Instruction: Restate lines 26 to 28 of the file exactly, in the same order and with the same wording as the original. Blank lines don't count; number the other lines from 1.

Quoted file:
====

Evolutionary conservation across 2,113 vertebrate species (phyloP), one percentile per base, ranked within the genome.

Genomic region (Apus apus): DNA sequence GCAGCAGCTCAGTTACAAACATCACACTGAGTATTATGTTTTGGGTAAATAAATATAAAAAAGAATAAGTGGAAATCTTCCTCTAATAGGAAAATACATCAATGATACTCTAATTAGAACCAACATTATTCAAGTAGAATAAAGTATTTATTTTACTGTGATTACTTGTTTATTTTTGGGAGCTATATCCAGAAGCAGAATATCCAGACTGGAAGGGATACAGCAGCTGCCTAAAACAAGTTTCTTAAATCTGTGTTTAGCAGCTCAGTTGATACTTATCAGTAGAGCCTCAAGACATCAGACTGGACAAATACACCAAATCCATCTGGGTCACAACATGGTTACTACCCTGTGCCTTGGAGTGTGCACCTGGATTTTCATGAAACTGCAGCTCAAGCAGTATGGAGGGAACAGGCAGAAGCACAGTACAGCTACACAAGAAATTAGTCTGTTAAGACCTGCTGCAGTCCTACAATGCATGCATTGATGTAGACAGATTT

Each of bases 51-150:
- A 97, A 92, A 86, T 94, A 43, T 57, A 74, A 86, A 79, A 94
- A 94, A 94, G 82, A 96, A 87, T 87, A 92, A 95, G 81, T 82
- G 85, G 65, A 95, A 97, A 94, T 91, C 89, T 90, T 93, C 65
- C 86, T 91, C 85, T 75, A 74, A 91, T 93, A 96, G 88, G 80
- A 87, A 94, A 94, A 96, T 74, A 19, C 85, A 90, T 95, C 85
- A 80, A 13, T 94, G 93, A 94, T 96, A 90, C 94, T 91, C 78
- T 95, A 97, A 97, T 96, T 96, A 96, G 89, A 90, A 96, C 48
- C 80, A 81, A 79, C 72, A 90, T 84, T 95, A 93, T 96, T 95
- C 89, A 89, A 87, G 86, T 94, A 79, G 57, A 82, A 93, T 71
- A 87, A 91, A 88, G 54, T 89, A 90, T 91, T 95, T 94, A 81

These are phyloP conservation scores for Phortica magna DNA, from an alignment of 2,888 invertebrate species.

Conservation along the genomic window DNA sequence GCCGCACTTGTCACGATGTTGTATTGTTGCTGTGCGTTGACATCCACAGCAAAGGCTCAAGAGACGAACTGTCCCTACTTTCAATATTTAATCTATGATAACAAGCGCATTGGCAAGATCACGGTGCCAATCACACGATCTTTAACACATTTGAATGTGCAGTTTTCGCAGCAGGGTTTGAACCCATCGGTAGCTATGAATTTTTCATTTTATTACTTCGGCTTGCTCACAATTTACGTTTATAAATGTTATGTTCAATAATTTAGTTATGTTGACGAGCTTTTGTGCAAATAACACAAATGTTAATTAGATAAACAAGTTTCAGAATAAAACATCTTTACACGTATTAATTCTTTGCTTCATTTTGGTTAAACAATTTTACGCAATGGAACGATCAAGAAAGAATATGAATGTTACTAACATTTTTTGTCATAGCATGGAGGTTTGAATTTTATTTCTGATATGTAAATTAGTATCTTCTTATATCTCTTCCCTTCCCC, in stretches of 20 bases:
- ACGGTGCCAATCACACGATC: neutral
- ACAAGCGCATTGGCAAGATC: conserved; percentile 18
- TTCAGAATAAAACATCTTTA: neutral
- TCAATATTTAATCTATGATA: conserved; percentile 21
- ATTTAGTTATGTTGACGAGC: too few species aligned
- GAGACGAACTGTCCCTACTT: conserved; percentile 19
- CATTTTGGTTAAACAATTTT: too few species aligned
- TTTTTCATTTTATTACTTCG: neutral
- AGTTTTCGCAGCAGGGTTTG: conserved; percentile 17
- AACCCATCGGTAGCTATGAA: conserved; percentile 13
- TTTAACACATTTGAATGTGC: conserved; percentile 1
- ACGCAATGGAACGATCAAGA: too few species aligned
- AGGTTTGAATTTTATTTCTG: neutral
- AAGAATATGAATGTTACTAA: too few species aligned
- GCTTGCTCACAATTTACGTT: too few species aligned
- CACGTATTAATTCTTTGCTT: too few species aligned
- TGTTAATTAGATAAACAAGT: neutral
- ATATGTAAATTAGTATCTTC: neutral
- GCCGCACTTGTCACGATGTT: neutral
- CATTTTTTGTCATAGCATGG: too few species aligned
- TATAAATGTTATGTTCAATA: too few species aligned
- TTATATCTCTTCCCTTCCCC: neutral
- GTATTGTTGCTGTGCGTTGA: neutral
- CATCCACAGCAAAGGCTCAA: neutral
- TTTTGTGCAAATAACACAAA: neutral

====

- TTTAACACATTTGAATGTGC: conserved; percentile 1
- ACGCAATGGAACGATCAAGA: too few species aligned
- AGGTTTGAATTTTATTTCTG: neutral